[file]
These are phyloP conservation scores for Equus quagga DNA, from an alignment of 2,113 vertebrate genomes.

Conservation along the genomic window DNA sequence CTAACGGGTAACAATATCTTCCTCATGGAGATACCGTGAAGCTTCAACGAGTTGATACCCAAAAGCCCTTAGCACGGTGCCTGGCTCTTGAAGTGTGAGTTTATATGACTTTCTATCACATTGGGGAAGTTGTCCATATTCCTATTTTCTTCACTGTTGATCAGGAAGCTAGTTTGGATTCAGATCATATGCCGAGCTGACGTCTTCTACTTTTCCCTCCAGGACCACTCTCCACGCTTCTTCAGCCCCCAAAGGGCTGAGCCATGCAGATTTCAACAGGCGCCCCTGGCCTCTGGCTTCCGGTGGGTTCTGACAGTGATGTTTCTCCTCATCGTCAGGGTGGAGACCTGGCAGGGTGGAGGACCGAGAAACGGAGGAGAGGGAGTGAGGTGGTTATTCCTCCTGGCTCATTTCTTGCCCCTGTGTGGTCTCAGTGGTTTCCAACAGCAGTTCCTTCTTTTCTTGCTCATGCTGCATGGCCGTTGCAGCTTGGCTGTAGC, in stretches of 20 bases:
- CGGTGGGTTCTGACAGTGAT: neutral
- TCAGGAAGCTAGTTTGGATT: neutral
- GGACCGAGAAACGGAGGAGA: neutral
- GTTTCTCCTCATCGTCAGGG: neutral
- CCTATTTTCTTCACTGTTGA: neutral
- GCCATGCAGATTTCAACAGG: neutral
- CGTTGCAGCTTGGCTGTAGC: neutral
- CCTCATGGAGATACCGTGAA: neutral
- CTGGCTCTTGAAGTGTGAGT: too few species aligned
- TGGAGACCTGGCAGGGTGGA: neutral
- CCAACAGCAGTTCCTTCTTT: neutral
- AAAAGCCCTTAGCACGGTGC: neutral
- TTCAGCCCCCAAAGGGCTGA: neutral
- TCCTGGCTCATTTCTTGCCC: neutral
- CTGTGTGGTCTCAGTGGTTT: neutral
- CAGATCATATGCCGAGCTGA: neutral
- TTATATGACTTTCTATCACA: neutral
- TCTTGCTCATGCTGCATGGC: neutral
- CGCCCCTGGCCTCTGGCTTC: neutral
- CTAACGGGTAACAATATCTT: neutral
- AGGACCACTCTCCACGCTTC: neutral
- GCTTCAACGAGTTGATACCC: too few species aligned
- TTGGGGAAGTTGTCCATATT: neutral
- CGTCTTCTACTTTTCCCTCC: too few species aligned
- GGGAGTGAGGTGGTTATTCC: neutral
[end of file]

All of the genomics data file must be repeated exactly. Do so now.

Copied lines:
These are phyloP conservation scores for Equus quagga DNA, from an alignment of 2,113 vertebrate genomes.

Conservation along the genomic window DNA sequence CTAACGGGTAACAATATCTTCCTCATGGAGATACCGTGAAGCTTCAACGAGTTGATACCCAAAAGCCCTTAGCACGGTGCCTGGCTCTTGAAGTGTGAGTTTATATGACTTTCTATCACATTGGGGAAGTTGTCCATATTCCTATTTTCTTCACTGTTGATCAGGAAGCTAGTTTGGATTCAGATCATATGCCGAGCTGACGTCTTCTACTTTTCCCTCCAGGACCACTCTCCACGCTTCTTCAGCCCCCAAAGGGCTGAGCCATGCAGATTTCAACAGGCGCCCCTGGCCTCTGGCTTCCGGTGGGTTCTGACAGTGATGTTTCTCCTCATCGTCAGGGTGGAGACCTGGCAGGGTGGAGGACCGAGAAACGGAGGAGAGGGAGTGAGGTGGTTATTCCTCCTGGCTCATTTCTTGCCCCTGTGTGGTCTCAGTGGTTTCCAACAGCAGTTCCTTCTTTTCTTGCTCATGCTGCATGGCCGTTGCAGCTTGGCTGTAGC, in stretches of 20 bases:
- CGGTGGGTTCTGACAGTGAT: neutral
- TCAGGAAGCTAGTTTGGATT: neutral
- GGACCGAGAAACGGAGGAGA: neutral
- GTTTCTCCTCATCGTCAGGG: neutral
- CCTATTTTCTTCACTGTTGA: neutral
- GCCATGCAGATTTCAACAGG: neutral
- CGTTGCAGCTTGGCTGTAGC: neutral
- CCTCATGGAGATACCGTGAA: neutral
- CTGGCTCTTGAAGTGTGAGT: too few species aligned
- TGGAGACCTGGCAGGGTGGA: neutral
- CCAACAGCAGTTCCTTCTTT: neutral
- AAAAGCCCTTAGCACGGTGC: neutral
- TTCAGCCCCCAAAGGGCTGA: neutral
- TCCTGGCTCATTTCTTGCCC: neutral
- CTGTGTGGTCTCAGTGGTTT: neutral
- CAGATCATATGCCGAGCTGA: neutral
- TTATATGACTTTCTATCACA: neutral
- TCTTGCTCATGCTGCATGGC: neutral
- CGCCCCTGGCCTCTGGCTTC: neutral
- CTAACGGGTAACAATATCTT: neutral
- AGGACCACTCTCCACGCTTC: neutral
- GCTTCAACGAGTTGATACCC: too few species aligned
- TTGGGGAAGTTGTCCATATT: neutral
- CGTCTTCTACTTTTCCCTCC: too few species aligned
- GGGAGTGAGGTGGTTATTCC: neutral